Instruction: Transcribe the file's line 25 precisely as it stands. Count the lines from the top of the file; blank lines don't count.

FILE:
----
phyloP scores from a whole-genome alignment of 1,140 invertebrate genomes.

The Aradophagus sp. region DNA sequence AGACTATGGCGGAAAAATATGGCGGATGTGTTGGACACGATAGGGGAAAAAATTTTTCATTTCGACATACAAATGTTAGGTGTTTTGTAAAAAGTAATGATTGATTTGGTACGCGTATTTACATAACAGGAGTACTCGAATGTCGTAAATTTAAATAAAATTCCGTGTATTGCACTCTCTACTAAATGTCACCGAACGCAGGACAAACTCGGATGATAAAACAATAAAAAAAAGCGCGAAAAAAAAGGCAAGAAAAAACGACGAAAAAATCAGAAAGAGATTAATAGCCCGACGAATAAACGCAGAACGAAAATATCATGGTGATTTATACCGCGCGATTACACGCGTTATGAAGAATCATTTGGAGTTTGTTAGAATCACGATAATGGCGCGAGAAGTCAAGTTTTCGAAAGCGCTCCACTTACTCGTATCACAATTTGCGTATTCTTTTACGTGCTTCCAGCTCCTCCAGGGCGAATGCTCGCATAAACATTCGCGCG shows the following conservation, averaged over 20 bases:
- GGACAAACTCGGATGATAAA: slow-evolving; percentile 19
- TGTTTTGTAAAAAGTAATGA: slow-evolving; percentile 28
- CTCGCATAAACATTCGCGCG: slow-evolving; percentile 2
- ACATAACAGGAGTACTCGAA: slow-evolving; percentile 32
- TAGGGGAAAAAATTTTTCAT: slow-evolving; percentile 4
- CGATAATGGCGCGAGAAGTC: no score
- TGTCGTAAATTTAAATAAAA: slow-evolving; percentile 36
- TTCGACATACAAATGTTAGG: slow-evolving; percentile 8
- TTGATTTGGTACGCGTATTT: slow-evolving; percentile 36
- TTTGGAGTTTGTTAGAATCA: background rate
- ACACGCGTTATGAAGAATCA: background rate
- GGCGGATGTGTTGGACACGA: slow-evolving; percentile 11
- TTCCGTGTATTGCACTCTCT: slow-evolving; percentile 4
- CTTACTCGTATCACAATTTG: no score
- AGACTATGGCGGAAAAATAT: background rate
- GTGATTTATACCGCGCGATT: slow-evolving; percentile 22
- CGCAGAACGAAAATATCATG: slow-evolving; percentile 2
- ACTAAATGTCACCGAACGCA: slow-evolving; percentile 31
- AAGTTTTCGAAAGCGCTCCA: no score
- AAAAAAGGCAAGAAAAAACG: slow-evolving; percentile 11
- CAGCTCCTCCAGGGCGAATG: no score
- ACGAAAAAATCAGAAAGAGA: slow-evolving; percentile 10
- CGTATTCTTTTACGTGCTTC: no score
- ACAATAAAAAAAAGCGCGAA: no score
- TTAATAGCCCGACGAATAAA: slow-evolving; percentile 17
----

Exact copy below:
- CGTATTCTTTTACGTGCTTC: no score